The linden tree (Tilia) is also known as the basswood tree. It belongs to a group of trees that are found growing predominantly throughout portions of the Midwest and southern United States. Linden trees are deciduous trees that can reach as tall as 60 to 80 feet depending on the variety. Although not particularly drought-tolerant, the linden tree is often used in commercial-type planting along roads and in parking lots for quick-growing shade trees. You can plant a linden tree any time of the year, but for best success plant during the winter when the trees are in their dormant period.
Choose where you want to plant the linden tree. Depending on the variety you are planting, a good location will be in full sun to partial shade, as suggested by Floridata.com. Keep in mind linden trees need ample room to grow, so the planting site should be about 30 to 50 feet away from other trees.
Cultivate and loosen the soil in the planting site using a shovel, a pick or a garden fork. Loosen the soil to about 18 to 24 inches deep.
Dig a planting hole for the linden tree that is approximately 14 inches wide by 16 inches deep if planting from a one-gallon pot. If planting from a three- or five-gallon pot, dig the planting hole approximately 18 inches wide by 24 inches deep. If planting a ball-and-burlap linden tree, dig the hole three times the width of the root ball and approximately its same depth.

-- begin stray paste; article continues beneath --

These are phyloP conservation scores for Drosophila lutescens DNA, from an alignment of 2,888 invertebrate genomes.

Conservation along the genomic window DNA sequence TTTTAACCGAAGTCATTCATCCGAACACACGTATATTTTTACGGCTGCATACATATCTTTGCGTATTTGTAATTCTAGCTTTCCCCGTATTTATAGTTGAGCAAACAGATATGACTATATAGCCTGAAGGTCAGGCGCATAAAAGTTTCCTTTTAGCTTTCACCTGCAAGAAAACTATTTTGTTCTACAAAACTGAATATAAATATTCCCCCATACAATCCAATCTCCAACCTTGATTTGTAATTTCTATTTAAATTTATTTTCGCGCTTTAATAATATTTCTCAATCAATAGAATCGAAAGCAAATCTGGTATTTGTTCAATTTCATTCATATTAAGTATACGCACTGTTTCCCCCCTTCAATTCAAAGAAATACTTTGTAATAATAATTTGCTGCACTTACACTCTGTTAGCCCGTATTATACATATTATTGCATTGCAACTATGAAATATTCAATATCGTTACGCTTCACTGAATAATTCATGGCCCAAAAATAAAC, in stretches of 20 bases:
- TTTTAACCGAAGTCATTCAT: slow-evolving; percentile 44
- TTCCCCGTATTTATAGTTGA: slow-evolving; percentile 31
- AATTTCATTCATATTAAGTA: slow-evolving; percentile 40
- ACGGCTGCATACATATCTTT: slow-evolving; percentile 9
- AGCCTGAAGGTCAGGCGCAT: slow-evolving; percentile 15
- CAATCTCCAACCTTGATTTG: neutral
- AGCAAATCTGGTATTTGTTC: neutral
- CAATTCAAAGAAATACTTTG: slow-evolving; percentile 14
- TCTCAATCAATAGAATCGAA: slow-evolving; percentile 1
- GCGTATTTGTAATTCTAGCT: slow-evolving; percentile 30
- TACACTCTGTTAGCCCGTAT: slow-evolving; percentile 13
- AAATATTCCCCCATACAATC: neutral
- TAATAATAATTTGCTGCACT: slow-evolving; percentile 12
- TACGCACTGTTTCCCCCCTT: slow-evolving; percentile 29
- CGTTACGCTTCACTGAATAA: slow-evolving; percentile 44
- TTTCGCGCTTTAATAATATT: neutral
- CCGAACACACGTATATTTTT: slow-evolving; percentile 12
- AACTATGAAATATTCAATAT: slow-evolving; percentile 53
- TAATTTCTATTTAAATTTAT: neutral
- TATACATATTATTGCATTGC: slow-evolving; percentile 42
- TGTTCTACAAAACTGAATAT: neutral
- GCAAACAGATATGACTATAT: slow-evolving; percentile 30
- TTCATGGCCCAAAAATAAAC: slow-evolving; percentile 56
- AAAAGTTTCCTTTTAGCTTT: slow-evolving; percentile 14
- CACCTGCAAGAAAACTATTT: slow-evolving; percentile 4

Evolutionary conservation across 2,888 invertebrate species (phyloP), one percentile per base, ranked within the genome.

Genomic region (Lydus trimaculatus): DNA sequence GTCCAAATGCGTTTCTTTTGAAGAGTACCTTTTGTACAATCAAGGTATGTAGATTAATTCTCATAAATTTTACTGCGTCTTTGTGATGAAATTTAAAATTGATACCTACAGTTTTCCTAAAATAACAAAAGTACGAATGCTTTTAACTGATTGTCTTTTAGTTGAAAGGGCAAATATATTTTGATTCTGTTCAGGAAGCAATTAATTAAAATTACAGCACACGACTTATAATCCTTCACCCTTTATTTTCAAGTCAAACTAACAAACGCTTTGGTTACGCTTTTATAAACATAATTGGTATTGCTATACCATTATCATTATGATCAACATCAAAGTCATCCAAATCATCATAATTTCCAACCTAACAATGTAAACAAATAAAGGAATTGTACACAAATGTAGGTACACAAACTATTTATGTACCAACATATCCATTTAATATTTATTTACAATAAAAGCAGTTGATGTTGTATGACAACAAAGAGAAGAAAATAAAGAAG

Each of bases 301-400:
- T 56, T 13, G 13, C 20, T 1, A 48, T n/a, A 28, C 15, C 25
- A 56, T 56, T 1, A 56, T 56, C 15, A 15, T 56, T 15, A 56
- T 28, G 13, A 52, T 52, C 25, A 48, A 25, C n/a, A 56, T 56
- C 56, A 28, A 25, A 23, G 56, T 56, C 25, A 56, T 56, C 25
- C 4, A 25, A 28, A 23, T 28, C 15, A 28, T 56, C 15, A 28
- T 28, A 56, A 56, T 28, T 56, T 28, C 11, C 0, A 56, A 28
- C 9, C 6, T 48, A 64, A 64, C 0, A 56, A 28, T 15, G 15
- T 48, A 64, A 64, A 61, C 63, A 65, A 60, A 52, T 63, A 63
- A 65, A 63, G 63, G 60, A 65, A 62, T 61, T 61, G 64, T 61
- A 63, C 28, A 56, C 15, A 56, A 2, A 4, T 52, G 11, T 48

Incorporate into the soil you removed from the planting hole organic matter such as aged steer manure, well-rotted leaf mold or compost. If you are planting a linden tree growing in a one-gallon pot, use one to two shovelfuls of the organic matter. For linden trees growing in three- or five-gallon pots, use approximately 1/2 of a five-gallon bucket of organic matter. Work the amendment into the soil thoroughly using a shovel or a fork.
Remove the linden tree from its planting pot. For one- or three-gallon pots, lay the pot on the ground. Use a hammer, or mallet, and strike down along the rim of the pot until you can wiggle the pot free from the root system. For five-gallon pots, use a pair of stout snips to cut along the sides of the pot until you can free it from the root system.
Plant the linden tree into the planting hole. If planting a ball-and-burlap tree, cut off the tie holding the burlap to the trunk of the tree. Peel back the burlap to expose half the root ball. Scoop soil into the planting hole until it is filled with soil.
Scoop soil around the linden tree to create a 3- to 4-inch-high circular dam of dirt that is approximately 24 inches in diameter. Fill up the dam with water slowly so it has time to reach down to the roots.
Things You Will Need
- Linden tree
- Soil amendment
- Hammer or mallet
- 5-gallon bucket
- Water the linden tree during the summer season if there is no supplemental rainfall. Let the water run slowly each time you water so it can soak down to the root system.
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